Aug 28 2019

Las Vegas Tests New Sensors to Make One-Way Streets Safer

The city is partnering with Dell and NTT Data on the smart city solution.

How many cars per week drive the wrong way in downtown Las Vegas? One or two, or maybe even 10? Try 30 to 40. 

The city recently installed an Internet of Things sensing system to determine traffic patterns and to measure how many cars were driving the wrong way. It discovered there were a lot more than anyone had expected. The small pilot is designed to determine how collecting and analyzing traffic data can inform traffic safety and improve outcomes for drivers and pedestrians. 

“It was 30 to 40 cars per week, going the wrong way,” Michael Sherwood, director of innovation and technology for Las Vegas, tells Government Technology

After seeing the number of cars driving the wrong way, the city put new signage in place to determine whether that might change drivers’ behavior. That cut the number of wrong-way drivers, but not as much as “we would have liked to have seen,” Sherwood says. “But it was a reduction.”

Las Vegas has been partnering with NTT, a Japanese telecommunications and technology firm, as well as Dell, on the project. Las Vegas and NTT first started working together in late 2018

MORE FROM STATETECH: Discover how Carnegie Mellon researchers used edge computing to resolve real-world challenges.

Las Vegas Aims to Improve Traffic Safety with Edge Computing

As StateScoop reports, Las Vegas is “testing new infrared cameras and lidar-based sensors that track movement without identifying individuals behind the wheel or walking and pedaling down the street.”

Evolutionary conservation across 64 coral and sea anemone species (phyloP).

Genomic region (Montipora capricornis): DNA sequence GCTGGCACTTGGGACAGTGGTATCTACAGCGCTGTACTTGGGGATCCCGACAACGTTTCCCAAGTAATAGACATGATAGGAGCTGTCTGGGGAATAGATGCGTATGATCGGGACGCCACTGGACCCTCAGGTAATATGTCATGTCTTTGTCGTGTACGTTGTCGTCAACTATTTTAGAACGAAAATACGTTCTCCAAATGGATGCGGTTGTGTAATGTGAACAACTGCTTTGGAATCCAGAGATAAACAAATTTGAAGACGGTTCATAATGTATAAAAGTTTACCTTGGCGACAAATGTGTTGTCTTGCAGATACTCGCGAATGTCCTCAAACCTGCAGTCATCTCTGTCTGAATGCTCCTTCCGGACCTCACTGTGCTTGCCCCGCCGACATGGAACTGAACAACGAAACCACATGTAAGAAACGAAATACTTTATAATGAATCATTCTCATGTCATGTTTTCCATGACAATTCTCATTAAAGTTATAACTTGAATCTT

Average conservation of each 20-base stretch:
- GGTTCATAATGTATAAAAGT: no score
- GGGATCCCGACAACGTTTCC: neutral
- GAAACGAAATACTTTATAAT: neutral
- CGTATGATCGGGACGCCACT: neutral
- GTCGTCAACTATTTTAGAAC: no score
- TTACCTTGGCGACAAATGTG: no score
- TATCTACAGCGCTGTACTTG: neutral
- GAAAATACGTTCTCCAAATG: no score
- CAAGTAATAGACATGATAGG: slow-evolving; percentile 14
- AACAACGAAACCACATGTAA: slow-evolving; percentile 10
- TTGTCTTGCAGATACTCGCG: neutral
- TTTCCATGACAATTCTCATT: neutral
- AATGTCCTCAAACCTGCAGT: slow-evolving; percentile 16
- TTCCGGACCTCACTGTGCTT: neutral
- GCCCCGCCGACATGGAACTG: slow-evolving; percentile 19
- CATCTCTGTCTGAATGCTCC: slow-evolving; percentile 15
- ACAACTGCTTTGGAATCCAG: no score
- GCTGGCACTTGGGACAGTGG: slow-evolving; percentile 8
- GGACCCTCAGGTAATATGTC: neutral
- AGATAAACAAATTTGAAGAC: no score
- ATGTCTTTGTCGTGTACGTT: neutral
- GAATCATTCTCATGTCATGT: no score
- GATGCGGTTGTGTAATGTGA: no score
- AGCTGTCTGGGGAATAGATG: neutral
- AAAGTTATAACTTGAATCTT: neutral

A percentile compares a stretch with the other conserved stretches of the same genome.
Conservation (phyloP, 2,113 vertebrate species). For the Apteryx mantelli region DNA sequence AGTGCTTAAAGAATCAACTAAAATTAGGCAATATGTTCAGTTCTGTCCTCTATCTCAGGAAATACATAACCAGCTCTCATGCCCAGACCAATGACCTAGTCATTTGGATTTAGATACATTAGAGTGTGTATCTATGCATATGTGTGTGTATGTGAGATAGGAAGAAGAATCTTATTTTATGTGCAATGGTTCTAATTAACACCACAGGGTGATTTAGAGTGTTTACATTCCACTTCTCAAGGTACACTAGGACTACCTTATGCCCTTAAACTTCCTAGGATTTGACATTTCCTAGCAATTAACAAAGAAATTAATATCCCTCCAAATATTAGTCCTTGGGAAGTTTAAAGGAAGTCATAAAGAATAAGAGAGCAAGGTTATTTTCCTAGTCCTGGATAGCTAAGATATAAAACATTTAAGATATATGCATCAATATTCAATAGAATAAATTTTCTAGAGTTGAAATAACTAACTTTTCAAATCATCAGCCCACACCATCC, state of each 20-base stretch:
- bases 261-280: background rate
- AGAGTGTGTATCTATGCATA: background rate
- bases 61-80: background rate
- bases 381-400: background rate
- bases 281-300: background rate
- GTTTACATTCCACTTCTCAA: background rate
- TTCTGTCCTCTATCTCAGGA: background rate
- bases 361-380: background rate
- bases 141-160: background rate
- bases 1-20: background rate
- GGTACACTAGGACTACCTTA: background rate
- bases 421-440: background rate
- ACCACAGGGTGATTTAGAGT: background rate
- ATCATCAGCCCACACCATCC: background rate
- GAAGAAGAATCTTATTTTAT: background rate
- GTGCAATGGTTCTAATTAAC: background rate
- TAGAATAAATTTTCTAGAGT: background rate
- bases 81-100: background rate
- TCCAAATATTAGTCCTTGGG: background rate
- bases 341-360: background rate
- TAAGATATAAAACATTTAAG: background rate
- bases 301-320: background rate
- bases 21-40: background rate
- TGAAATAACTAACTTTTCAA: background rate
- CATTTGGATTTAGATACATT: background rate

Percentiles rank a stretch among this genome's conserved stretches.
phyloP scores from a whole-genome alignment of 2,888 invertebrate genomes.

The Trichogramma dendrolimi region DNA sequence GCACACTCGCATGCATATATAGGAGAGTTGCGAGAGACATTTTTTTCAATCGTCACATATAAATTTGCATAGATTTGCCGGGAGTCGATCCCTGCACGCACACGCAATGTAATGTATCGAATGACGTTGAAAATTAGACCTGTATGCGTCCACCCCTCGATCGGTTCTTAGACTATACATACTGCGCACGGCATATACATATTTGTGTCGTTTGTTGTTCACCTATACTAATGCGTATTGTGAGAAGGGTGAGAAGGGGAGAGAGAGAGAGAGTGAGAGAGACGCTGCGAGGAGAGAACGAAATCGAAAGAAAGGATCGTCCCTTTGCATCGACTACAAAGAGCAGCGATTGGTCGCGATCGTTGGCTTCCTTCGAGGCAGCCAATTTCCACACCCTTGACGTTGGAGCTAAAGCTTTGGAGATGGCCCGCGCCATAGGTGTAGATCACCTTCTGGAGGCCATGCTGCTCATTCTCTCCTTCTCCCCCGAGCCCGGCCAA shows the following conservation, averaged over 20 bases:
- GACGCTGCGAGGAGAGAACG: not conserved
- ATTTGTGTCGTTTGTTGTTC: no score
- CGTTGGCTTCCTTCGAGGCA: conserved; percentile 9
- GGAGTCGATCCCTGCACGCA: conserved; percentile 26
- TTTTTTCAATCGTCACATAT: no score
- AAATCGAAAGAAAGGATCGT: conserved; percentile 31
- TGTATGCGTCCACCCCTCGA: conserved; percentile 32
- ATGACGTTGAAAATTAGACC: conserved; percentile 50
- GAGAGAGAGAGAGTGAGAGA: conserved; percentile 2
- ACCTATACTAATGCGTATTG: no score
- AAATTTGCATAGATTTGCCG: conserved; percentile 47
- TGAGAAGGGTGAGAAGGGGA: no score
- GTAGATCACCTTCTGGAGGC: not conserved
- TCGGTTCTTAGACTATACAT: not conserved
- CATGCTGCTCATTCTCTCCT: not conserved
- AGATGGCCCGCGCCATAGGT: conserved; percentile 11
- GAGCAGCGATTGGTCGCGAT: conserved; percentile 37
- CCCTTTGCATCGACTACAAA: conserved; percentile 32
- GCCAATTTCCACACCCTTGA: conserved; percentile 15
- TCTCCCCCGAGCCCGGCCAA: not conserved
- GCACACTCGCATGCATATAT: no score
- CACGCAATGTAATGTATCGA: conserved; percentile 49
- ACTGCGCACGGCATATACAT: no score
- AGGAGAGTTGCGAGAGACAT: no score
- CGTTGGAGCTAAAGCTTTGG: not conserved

If the city knew how many accidents were occurring, it could potentially change signage and other measures to boost safety, Sherwood tells StateScoop.

NTT’s sensors can detect not just collisions but also near misses, using lidar, a laser-based system that measures distance and is often used in autonomous vehicle tests.

“What we’ve found out is while we didn’t have a lot of accidents on a [one-way] street, we did have a lot of people going the wrong way,” Sherwood says. 

When accidents happen on one-way streets, there is a tendency for city government to want to make a quick fix, Sherwood tells Government Technology. However, that street might not have had a lot of one-way drivers, and other streets might have had a lot more near misses. “So, we’re using edge analytics now to monitor one-way traffic,” says Sherwood.

The NTT sensors, which also collect audio information to help determine cars’ locations, use Dell’s edge computing software to compute the data at the network edge, on the sensor. The city then collects metadata from the sensors and stores it in a central database. 

“Instead of sending all the data back to a core, trying to analyze it and send something back, even though that might take milliseconds, it really is not helpful if you’re trying to change a light from green to red based on a condition,” Sherwood tells StateScoop. Edge computing allows the city to make faster decisions and improve traffic safety in real time

Edge computing can also help Las Vegas push forward with autonomous vehicles. “By having all the data at the edge, now we’re able to start some groundbreaking work, we believe,” Sherwood tells Government Technology. “And so how can we now transmit that to an autonomous vehicle, so that now the vehicle has the information before it even gets to the intersection?”

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